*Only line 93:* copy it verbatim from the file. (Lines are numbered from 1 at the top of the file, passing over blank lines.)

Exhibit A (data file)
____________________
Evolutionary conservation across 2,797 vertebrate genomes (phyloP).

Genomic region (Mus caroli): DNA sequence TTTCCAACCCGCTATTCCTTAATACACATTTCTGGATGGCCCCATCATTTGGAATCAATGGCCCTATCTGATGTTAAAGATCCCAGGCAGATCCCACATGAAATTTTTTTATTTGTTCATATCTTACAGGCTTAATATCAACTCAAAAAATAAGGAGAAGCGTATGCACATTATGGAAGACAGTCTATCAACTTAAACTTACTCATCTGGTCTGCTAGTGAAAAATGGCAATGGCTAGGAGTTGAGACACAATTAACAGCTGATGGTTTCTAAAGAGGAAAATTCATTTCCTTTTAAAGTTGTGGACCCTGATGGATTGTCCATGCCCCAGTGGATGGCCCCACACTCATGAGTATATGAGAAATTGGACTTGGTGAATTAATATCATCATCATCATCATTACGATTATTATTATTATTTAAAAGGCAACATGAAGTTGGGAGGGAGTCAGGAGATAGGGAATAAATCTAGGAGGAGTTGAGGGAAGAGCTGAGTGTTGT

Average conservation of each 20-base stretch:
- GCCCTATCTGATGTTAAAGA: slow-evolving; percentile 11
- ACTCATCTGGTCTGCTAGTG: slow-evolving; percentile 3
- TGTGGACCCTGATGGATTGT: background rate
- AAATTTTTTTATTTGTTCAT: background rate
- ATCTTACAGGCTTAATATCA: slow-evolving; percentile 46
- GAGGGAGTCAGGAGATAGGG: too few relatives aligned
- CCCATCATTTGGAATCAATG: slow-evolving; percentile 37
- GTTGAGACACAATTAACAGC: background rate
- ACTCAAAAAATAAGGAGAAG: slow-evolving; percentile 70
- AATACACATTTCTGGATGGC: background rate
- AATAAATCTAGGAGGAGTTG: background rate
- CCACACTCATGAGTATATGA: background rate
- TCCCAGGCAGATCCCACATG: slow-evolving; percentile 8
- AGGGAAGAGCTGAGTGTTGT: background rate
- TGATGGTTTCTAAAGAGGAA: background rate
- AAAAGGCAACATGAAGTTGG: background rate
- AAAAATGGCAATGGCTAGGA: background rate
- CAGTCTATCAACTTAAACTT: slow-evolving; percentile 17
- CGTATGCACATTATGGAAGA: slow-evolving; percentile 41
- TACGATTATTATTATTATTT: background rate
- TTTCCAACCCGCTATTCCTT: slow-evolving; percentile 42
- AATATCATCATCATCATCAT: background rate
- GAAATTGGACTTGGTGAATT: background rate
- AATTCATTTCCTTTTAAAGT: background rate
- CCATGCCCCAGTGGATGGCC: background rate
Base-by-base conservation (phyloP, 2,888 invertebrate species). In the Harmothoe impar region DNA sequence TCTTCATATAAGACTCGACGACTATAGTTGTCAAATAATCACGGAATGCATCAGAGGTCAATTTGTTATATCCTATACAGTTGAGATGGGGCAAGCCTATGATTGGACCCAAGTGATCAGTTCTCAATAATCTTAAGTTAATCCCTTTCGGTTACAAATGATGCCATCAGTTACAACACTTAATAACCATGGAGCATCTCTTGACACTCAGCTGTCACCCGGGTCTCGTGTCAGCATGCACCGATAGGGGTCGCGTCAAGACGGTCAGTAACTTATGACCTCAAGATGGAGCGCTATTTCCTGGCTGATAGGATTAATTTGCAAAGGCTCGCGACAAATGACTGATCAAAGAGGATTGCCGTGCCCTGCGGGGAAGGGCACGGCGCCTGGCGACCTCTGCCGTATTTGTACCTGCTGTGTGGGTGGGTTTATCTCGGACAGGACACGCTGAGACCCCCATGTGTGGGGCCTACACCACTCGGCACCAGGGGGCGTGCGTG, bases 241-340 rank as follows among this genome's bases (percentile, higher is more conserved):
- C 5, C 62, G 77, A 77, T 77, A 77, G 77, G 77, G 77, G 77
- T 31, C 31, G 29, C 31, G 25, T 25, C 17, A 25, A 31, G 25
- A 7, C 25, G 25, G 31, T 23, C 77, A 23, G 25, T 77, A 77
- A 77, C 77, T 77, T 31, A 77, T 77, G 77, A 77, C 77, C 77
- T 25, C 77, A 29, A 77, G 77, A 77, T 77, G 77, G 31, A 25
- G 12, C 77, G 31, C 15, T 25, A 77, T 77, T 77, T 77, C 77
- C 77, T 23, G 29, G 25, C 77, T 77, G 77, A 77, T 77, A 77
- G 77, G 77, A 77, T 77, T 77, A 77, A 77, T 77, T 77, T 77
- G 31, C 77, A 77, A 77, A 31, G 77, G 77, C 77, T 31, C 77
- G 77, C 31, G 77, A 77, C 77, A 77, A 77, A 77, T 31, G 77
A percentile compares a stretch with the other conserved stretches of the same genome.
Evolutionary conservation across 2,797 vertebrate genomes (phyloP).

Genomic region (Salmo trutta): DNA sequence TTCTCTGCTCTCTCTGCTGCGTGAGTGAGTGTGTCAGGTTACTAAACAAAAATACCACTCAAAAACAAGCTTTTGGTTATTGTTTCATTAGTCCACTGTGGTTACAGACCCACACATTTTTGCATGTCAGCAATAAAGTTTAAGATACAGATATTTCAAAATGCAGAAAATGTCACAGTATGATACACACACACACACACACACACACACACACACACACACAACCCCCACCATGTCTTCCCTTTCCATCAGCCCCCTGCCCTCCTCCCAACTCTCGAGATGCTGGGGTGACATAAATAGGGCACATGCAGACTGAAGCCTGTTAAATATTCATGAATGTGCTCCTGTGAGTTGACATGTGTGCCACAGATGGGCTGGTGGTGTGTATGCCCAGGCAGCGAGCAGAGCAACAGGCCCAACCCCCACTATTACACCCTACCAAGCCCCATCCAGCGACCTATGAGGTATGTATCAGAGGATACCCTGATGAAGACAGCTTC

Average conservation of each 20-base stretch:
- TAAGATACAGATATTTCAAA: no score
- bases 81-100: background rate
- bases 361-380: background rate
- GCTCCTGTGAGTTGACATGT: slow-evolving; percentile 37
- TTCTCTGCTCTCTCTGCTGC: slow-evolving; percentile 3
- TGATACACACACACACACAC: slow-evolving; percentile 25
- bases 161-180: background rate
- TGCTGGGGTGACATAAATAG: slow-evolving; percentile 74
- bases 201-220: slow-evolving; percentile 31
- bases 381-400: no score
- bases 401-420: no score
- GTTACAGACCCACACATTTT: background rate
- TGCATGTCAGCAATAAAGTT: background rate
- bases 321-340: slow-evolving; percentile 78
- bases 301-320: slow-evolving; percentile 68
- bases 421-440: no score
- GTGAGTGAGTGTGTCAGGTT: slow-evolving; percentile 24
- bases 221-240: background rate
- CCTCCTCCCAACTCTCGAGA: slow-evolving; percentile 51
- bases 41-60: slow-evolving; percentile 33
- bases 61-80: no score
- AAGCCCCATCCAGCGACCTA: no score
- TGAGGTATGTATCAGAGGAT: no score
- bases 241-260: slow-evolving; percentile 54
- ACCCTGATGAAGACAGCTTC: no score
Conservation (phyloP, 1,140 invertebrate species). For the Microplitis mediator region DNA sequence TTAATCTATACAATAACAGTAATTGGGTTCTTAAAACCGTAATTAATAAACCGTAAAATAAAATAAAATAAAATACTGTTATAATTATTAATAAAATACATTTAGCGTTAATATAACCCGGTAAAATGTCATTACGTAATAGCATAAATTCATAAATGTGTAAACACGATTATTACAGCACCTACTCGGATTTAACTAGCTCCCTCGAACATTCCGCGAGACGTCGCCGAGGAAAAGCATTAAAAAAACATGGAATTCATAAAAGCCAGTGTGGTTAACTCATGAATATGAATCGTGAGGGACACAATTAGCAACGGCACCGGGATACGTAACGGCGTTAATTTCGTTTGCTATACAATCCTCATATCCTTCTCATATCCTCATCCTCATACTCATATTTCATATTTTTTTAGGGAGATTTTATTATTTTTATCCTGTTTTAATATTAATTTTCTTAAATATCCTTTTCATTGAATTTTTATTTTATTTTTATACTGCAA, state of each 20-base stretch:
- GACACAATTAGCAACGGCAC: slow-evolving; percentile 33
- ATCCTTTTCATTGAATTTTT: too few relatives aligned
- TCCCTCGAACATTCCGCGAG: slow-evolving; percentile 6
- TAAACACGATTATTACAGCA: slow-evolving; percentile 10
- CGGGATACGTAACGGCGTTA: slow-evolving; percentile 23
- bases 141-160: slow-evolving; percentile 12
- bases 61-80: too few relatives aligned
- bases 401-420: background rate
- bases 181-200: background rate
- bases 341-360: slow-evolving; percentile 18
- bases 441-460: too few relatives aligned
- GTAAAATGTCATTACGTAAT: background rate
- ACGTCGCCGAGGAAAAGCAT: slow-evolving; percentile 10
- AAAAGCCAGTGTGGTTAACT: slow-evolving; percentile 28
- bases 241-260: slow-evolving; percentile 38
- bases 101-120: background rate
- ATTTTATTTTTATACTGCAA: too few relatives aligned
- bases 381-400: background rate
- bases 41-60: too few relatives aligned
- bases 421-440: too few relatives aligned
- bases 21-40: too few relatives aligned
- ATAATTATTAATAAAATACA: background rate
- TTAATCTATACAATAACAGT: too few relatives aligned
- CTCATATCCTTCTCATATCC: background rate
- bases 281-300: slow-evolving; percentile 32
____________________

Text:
- CTCATATCCTTCTCATATCC: background rate